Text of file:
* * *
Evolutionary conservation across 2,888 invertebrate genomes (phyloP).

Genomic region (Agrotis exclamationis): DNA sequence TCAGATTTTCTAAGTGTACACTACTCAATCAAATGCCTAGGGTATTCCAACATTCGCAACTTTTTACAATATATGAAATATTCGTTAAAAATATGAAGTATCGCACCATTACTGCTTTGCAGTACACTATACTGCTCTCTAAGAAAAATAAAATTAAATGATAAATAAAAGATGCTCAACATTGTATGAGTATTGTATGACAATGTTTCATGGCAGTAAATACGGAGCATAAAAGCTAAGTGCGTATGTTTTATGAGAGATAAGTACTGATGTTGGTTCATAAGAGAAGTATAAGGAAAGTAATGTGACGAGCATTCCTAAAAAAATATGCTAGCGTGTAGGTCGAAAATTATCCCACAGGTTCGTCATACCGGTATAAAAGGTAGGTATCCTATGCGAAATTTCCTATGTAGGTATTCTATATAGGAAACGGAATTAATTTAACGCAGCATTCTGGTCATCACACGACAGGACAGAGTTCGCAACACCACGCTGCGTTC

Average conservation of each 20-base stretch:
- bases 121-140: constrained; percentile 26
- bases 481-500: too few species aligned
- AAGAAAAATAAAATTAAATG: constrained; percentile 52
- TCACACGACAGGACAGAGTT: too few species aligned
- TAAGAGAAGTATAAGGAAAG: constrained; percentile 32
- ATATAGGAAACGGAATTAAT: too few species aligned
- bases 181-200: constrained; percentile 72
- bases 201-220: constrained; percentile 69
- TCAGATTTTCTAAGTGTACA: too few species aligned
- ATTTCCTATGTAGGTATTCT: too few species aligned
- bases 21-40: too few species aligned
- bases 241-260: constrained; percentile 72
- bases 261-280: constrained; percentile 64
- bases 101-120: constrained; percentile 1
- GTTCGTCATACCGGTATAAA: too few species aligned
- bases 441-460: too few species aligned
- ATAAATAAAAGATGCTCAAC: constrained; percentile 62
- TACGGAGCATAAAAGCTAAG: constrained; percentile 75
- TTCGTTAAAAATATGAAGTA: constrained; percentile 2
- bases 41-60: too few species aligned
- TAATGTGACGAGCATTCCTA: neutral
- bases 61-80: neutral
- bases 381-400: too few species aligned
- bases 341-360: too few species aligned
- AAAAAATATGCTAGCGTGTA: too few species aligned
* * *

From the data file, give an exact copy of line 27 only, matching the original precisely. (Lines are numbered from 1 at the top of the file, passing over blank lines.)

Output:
- bases 341-360: too few species aligned